6.4.6 Balancing the Pressures on Politicians

(This is a current page, from the Patterns of Power Edition 3 book contents.  An archived copy of this page is held at https://www.patternsofpower.org/edition03/646.htm)

Unsolicited pressure forms part of negotiation, but it is by definition one-sided.  Politics is about striking a balance that benefits all the people and there are problems in applying weighting to all the above forms of pressure:

  • Public demonstrations of concern (6.4.2.1) are made by people who are passionate about an issue, and only people who are interested make comments on Internet social media (6.4.2.6).
  • Politicians can be as much misled by media distortion (6.4.3.3) as anyone else and they may hear only what they want to hear on channels which are biased.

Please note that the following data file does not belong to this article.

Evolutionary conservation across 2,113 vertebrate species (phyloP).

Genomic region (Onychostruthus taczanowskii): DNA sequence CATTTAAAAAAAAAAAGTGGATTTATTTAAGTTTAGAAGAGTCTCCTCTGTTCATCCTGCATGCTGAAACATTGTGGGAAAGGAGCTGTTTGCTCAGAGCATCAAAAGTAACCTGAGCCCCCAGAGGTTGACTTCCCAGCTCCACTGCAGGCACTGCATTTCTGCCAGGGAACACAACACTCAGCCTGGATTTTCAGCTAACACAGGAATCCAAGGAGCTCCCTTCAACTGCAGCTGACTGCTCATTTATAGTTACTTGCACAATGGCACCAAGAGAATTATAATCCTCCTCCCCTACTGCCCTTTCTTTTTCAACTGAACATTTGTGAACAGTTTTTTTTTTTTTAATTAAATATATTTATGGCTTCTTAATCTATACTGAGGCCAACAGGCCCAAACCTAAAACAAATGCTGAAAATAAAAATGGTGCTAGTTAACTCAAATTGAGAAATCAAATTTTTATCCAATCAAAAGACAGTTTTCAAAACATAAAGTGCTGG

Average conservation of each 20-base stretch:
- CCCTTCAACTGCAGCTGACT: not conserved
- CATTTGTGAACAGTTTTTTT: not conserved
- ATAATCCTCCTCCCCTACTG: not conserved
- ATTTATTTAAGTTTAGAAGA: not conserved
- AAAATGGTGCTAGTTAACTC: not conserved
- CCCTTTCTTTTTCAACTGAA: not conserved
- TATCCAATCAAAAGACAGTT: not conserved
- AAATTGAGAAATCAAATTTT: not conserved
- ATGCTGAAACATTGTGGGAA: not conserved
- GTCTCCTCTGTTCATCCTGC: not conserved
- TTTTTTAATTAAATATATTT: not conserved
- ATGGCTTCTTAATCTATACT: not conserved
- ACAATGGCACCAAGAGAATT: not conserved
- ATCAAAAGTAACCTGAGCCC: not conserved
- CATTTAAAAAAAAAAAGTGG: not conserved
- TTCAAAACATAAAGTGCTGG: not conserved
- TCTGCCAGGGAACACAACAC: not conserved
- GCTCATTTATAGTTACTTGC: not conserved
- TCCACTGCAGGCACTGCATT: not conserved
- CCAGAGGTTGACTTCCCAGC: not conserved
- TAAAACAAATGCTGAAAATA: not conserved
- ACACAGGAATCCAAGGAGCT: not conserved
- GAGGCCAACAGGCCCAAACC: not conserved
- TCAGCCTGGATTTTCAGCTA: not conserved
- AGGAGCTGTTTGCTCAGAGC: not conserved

• Interest groups (6.4.4) often represent extreme opinions. They tend to be radical, in contrast to people who are content with the status quo, who don’t speak out (and who may be in the majority).
  • Businesses can distort the balance in a democracy, by using money to put pressure on politicians (6.4.5.2).

Putting pressure on politicians makes them aware of issues of concern but does not help them to decide what level of response would be suitable.  Further consultation (6.5.3) is needed to help to ensure that a negotiation is balanced and takes account of the ‘silent majority’.

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